After ‘Bake Off’, say hello to ‘The Great Irish Write-Off’
Hilary Fannin: What TV show could ever compete with all that moistness and stiffness?
Paul Hollywood and Prue Leith with Rahul Mandal, winner of ‘The Great British Bake Off’.
I’m depressed. I’m dragging myself out of bed in the mornings and sitting slumped over a half-eaten dish of overnight oats in my tear-stained dressing gown while I stare wistfully through the grubby windows, each grimy smear illuminated by a low November sun. My life feels empty somehow, the days unravelling into a half-baked eternity like an ever-so-slightly-runny batter.
Yep, The Great British Bake Off 2018 has drawn to a close. The sun has set on all those pistachio-flavoured Genoese sponges as surely as night follows day.
I’ve become addicted to the show over the past few months, finding myself slack-jawed in front of the box every Tuesday evening, entranced by Rahul’s ghugni chaat tartlets or Briony’s apple-cider empire biscuits. Nothing was allowed to interrupt my viewing pleasure; a really excellent plot line for my as-yet-unfinished novel could have been limping around the kitchen with a sign on its back saying “write me”, and I still wouldn’t have budged.
I was especially fond of the Bake Off “signature challenge”, a segment of the show where contestants were asked to create a cake that resonated personally. You know the kind of thing I mean: a squashed chocolate hedgehog for the taxidermy enthusiast in your life, or a birthday cake for raging old Auntie Doris made out of empty gin bottles and lipstick-stained fag ends, finished with a bitter-word ganache.
Oh, but I shouldn’t look back. It’s time to wake up and smell the coffee cake, and accept it’s going to be a whole year without the thrill of watching someone achieve perfect penetration with their drizzle.
All good things come to an end, eh? The show is crusted and dusted for another season, the tent poles have been taken out of the baking-hot marquee. Prue Leith has put her chunky necklaces back in the toy box, Paul Hollywood has taken out his coloured contact lenses and fired them into the back of the bread bin, and the sad truth is that Tuesdays have just got a little colder. What are we to do without Bake Off’s good clean fun? What viewing pleasure can possibly compete with all that moistness and stiffness and finger-licking buttery creaminess, whipped up over a soggy bottom?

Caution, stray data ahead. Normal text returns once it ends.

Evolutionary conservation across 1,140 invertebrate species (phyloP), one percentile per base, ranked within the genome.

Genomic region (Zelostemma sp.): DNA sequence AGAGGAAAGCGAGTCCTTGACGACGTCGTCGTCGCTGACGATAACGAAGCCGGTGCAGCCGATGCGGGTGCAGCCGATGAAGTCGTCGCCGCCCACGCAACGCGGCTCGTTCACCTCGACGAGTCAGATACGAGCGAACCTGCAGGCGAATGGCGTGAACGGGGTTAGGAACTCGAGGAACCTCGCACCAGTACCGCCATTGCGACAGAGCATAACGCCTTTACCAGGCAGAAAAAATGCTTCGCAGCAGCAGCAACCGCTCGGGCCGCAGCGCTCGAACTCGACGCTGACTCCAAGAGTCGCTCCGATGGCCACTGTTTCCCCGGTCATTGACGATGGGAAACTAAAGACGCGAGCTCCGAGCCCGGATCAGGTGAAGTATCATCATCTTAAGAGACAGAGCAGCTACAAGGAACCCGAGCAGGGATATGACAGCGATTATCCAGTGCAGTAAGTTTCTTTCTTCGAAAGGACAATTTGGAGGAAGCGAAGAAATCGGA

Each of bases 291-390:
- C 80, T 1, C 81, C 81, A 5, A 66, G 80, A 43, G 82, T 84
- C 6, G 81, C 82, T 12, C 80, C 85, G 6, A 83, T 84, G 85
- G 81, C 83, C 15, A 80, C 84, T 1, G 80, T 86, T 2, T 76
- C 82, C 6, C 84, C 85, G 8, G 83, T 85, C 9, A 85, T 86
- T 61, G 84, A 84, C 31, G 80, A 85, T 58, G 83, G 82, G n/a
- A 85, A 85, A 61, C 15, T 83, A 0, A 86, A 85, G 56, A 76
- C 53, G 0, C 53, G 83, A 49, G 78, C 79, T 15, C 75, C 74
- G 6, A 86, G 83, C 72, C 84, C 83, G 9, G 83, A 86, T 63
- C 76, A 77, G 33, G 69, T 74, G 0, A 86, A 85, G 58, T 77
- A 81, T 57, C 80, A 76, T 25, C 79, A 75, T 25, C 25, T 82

Maybe our national broadcaster could produce a series of its own, something quintessentially Irish to stir our damp souls and make our imaginations stand up in stiffened peaks. (Though overheads would have to be low, obviously, given the smaller size of our bedraggled population.) A home-grown contest would need to be something that engages the Irish psyche without requiring quite so many eggs and refrigerators, so maybe RTÉ could buy a second-hand yurt, fill it with empty coffee cups, balled-up paper and blunted pencils, throw in a blast of dry ice (to represent a smattering of existential anxiety) and bring us ‘The Great Irish Write Off’.
It’s not like we’d run out of contestants; the country is stuffed full of aspirant writers, with Booker prizes stacking up like pancakes and groundbreaking new Irish novels dropping out of the skies like spent geese.
You could get Marty Morrissey and Dana to present GIWO and every week there’d be a technical challenge, such as the careful use of the past participle or heartfelt reminiscences that must include mothers, nuns, bogs and inland waterways. And there could be themed weeks when the writers are asked to produce snappy pieces of flash fiction about losing one’s virginity to a married actor under a dusty St Brigid’s cross.
I don’t know though, it might never catch on. People probably prefer cake to art. Cake generally makes people happy, while art can kind of make people want to have a nap.
Or how about a programme with both cake and art? The Great Irish Bite and Write Off perhaps, or The Great Irish Colon and Cake Off?
Contestants could produce edible show-stoppers inspired by all those gender-biased souvenir tea towels inked with faces which suggest that the only real Irish writers are dead male ones. Or else they could make Wildean tea cakes liberally sprinkled with aphorisms. Or Brendan Behan banana bread spiced with the vernacular. Or a Beckettian Black Forest gâteau with a single tree as a centrepiece, or Joycean Gorgonzola and Burgundy tartlets . . .
Or maybe forget it. I think I’ll just sit on the couch for a year in my fetching grey leggings and wait for Paul and Prue to pop out from behind the test card.